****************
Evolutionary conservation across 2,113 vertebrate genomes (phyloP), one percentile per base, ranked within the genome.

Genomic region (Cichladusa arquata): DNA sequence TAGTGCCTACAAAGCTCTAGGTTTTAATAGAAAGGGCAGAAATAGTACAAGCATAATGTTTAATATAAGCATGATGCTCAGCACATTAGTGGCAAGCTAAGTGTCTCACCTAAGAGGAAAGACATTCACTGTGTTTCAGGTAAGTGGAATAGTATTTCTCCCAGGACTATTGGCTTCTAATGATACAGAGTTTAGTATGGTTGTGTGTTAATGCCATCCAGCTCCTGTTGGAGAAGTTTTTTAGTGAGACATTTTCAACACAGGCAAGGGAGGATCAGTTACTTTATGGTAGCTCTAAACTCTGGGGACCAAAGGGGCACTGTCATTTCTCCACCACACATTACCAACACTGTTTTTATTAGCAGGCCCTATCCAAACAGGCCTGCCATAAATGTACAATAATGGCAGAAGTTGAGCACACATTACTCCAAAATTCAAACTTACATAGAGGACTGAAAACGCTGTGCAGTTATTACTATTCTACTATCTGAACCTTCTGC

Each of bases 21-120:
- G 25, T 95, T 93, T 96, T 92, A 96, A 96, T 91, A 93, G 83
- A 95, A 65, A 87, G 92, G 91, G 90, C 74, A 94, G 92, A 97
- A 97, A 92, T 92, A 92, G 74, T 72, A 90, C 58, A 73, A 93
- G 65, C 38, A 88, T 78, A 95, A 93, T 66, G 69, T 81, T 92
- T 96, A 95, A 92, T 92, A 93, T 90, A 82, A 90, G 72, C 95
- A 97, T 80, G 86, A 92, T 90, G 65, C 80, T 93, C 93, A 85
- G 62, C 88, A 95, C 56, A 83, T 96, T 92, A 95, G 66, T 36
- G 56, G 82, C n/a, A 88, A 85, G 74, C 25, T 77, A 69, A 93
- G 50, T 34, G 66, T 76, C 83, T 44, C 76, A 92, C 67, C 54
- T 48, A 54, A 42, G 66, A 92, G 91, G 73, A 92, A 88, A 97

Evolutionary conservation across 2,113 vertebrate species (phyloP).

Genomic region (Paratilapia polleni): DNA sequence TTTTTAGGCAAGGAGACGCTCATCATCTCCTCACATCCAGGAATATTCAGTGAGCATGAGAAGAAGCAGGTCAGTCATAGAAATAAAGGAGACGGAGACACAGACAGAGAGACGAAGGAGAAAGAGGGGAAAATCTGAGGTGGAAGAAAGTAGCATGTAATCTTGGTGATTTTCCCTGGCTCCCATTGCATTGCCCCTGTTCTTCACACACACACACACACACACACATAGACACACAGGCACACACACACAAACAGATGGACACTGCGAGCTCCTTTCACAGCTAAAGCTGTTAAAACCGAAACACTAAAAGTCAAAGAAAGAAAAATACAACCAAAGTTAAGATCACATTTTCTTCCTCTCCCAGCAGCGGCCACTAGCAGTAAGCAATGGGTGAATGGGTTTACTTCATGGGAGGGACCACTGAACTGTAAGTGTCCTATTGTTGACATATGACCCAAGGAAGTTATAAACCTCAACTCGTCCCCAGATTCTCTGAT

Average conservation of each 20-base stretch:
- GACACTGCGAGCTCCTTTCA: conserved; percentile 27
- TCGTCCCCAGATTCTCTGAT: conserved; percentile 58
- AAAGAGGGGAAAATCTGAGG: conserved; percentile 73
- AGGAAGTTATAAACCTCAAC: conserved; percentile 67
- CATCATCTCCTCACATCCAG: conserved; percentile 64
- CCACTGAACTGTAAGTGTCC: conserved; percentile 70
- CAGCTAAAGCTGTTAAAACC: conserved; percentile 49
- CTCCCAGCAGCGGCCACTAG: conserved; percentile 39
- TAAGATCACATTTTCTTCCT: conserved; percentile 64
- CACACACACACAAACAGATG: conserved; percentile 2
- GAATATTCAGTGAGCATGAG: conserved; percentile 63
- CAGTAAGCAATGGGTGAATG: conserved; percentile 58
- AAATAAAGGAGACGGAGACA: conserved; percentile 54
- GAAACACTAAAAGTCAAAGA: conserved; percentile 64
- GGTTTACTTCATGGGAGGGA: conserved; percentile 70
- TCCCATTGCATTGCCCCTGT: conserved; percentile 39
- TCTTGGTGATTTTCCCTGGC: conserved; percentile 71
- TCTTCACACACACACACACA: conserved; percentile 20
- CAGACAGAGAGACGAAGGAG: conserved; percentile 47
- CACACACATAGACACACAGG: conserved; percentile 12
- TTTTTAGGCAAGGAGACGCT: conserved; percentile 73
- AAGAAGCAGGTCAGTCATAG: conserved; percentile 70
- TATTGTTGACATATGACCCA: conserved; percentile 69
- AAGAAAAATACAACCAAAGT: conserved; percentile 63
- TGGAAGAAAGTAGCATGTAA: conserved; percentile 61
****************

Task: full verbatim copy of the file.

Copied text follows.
Evolutionary conservation across 2,113 vertebrate genomes (phyloP), one percentile per base, ranked within the genome.

Genomic region (Cichladusa arquata): DNA sequence TAGTGCCTACAAAGCTCTAGGTTTTAATAGAAAGGGCAGAAATAGTACAAGCATAATGTTTAATATAAGCATGATGCTCAGCACATTAGTGGCAAGCTAAGTGTCTCACCTAAGAGGAAAGACATTCACTGTGTTTCAGGTAAGTGGAATAGTATTTCTCCCAGGACTATTGGCTTCTAATGATACAGAGTTTAGTATGGTTGTGTGTTAATGCCATCCAGCTCCTGTTGGAGAAGTTTTTTAGTGAGACATTTTCAACACAGGCAAGGGAGGATCAGTTACTTTATGGTAGCTCTAAACTCTGGGGACCAAAGGGGCACTGTCATTTCTCCACCACACATTACCAACACTGTTTTTATTAGCAGGCCCTATCCAAACAGGCCTGCCATAAATGTACAATAATGGCAGAAGTTGAGCACACATTACTCCAAAATTCAAACTTACATAGAGGACTGAAAACGCTGTGCAGTTATTACTATTCTACTATCTGAACCTTCTGC

Each of bases 21-120:
- G 25, T 95, T 93, T 96, T 92, A 96, A 96, T 91, A 93, G 83
- A 95, A 65, A 87, G 92, G 91, G 90, C 74, A 94, G 92, A 97
- A 97, A 92, T 92, A 92, G 74, T 72, A 90, C 58, A 73, A 93
- G 65, C 38, A 88, T 78, A 95, A 93, T 66, G 69, T 81, T 92
- T 96, A 95, A 92, T 92, A 93, T 90, A 82, A 90, G 72, C 95
- A 97, T 80, G 86, A 92, T 90, G 65, C 80, T 93, C 93, A 85
- G 62, C 88, A 95, C 56, A 83, T 96, T 92, A 95, G 66, T 36
- G 56, G 82, C n/a, A 88, A 85, G 74, C 25, T 77, A 69, A 93
- G 50, T 34, G 66, T 76, C 83, T 44, C 76, A 92, C 67, C 54
- T 48, A 54, A 42, G 66, A 92, G 91, G 73, A 92, A 88, A 97

Evolutionary conservation across 2,113 vertebrate species (phyloP).

Genomic region (Paratilapia polleni): DNA sequence TTTTTAGGCAAGGAGACGCTCATCATCTCCTCACATCCAGGAATATTCAGTGAGCATGAGAAGAAGCAGGTCAGTCATAGAAATAAAGGAGACGGAGACACAGACAGAGAGACGAAGGAGAAAGAGGGGAAAATCTGAGGTGGAAGAAAGTAGCATGTAATCTTGGTGATTTTCCCTGGCTCCCATTGCATTGCCCCTGTTCTTCACACACACACACACACACACACATAGACACACAGGCACACACACACAAACAGATGGACACTGCGAGCTCCTTTCACAGCTAAAGCTGTTAAAACCGAAACACTAAAAGTCAAAGAAAGAAAAATACAACCAAAGTTAAGATCACATTTTCTTCCTCTCCCAGCAGCGGCCACTAGCAGTAAGCAATGGGTGAATGGGTTTACTTCATGGGAGGGACCACTGAACTGTAAGTGTCCTATTGTTGACATATGACCCAAGGAAGTTATAAACCTCAACTCGTCCCCAGATTCTCTGAT

Average conservation of each 20-base stretch:
- GACACTGCGAGCTCCTTTCA: conserved; percentile 27
- TCGTCCCCAGATTCTCTGAT: conserved; percentile 58
- AAAGAGGGGAAAATCTGAGG: conserved; percentile 73
- AGGAAGTTATAAACCTCAAC: conserved; percentile 67
- CATCATCTCCTCACATCCAG: conserved; percentile 64
- CCACTGAACTGTAAGTGTCC: conserved; percentile 70
- CAGCTAAAGCTGTTAAAACC: conserved; percentile 49
- CTCCCAGCAGCGGCCACTAG: conserved; percentile 39
- TAAGATCACATTTTCTTCCT: conserved; percentile 64
- CACACACACACAAACAGATG: conserved; percentile 2
- GAATATTCAGTGAGCATGAG: conserved; percentile 63
- CAGTAAGCAATGGGTGAATG: conserved; percentile 58
- AAATAAAGGAGACGGAGACA: conserved; percentile 54
- GAAACACTAAAAGTCAAAGA: conserved; percentile 64
- GGTTTACTTCATGGGAGGGA: conserved; percentile 70
- TCCCATTGCATTGCCCCTGT: conserved; percentile 39
- TCTTGGTGATTTTCCCTGGC: conserved; percentile 71
- TCTTCACACACACACACACA: conserved; percentile 20
- CAGACAGAGAGACGAAGGAG: conserved; percentile 47
- CACACACATAGACACACAGG: conserved; percentile 12
- TTTTTAGGCAAGGAGACGCT: conserved; percentile 73
- AAGAAGCAGGTCAGTCATAG: conserved; percentile 70
- TATTGTTGACATATGACCCA: conserved; percentile 69
- AAGAAAAATACAACCAAAGT: conserved; percentile 63
- TGGAAGAAAGTAGCATGTAA: conserved; percentile 61